Borough to enforce sign regulations


The front of A-1 Pizza is adorned with neon lights Monday afternoon in Naugatuck. Flashing signs are not allowed in the borough and officials have begun sending out letters telling business owners to remove them. –RA ARCHIVE

NAUGATUCK — More than 30 businesses throughout the borough will receive letters in coming weeks warning them to comply with the borough’s sign regulations or face a possible fine.

The Zoning Commission directed Zoning Enforcement Officer Steven Macary last week to investigate and crack down on sign violations, which include flashing signs, free-standing signs that exceed 120 square feet, and signs on borough property.

“A lot of the places, I did not know about until it was brought to my attention,” Macary said.

Macary has worked with the Public Works Department to remove signs from borough property, but is also turning his attention to signs that are too large and flashing neon signs. Business owners with pennants and the long, thin banners outside of car dealerships are also being warned, Macary said.

Macary is sending out letters that cite the regulation being violated and give owners 14 days to comply or possibly face the standard fine of $150 per day.

Many business owners bought their signs online without the required permit from the zoning office, so they were not told at the time that they were not in compliance, Macary said.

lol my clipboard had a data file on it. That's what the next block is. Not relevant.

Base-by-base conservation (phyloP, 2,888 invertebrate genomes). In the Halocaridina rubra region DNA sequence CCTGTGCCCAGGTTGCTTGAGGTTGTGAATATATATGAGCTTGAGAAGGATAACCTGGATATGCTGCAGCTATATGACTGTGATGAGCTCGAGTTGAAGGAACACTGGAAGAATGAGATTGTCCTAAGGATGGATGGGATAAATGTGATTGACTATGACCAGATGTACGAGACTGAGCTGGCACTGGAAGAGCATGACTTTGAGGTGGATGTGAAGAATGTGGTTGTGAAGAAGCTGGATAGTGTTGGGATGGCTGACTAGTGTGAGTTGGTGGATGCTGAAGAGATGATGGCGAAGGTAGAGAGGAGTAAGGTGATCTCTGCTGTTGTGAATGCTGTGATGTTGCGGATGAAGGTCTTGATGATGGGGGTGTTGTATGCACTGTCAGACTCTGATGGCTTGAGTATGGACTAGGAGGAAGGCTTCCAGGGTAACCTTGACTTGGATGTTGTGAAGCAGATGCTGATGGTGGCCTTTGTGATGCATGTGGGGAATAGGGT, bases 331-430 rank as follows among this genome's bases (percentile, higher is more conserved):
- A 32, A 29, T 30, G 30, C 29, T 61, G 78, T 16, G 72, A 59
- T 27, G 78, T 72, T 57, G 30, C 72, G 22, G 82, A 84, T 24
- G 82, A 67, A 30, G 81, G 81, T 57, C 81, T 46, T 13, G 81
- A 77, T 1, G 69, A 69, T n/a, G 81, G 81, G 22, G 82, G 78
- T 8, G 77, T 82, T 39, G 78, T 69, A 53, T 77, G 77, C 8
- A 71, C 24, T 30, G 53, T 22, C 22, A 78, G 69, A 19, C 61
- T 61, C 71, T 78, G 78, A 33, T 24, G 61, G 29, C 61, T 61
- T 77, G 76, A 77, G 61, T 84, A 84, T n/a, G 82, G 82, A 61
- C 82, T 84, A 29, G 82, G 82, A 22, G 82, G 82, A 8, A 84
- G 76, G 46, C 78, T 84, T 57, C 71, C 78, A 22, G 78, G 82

“If they’re going to buy from a sign store, 99.9 percent of installers come in to the office,” Macary said.

Alex Yilmaz, manager of A-1 Pizza on Rubber Avenue, said he bought the restaurant’s flashing sign more than two years ago from a salesman for $1,200. Yilmaz said he never thought about needing a permit and that a friend of his who owns a pizzeria in West Haven bought the exact same sign.

The narrow screen mounted in the window rotates between designs and messages such as “Fast Delivery,” “Slices,” “Subs” and “Help Wanted.”

Yilmaz said he likes the sign because it grabs the attention of passers-by, but he is not angry at the possibility of having to take it down. He can also change the settings so the words on the sign do not flash or change, he said.

“If we gotta knock it down, we’re gonna knock it down,” Yilmaz said. “I would like it to stay.”

Ayash-Man Restaurant, up the road from A-1 Pizza, also has a flashing neon sign, as does Mario’s Pizzeria on Cherry Street, although Monday the sign at Mario’s just read “Open” and did not change.

The Zoning Commission has been discussing sign regulations for years and is close to making several changes to rules governing their size, color, and location, Macary said. The regulations will be discussed again at the Dec. 19 meeting.

The commission’s interest in signs was renewed last year after people began loading major borough roads and islands with advertisements.

Other towns, including Prospect and Watertown, are also cracking down on illegal signs. Macary said he noticed how good area towns look when the rules are stringently enforced.

“I kind of want the town to look good,” he said. “I really do.”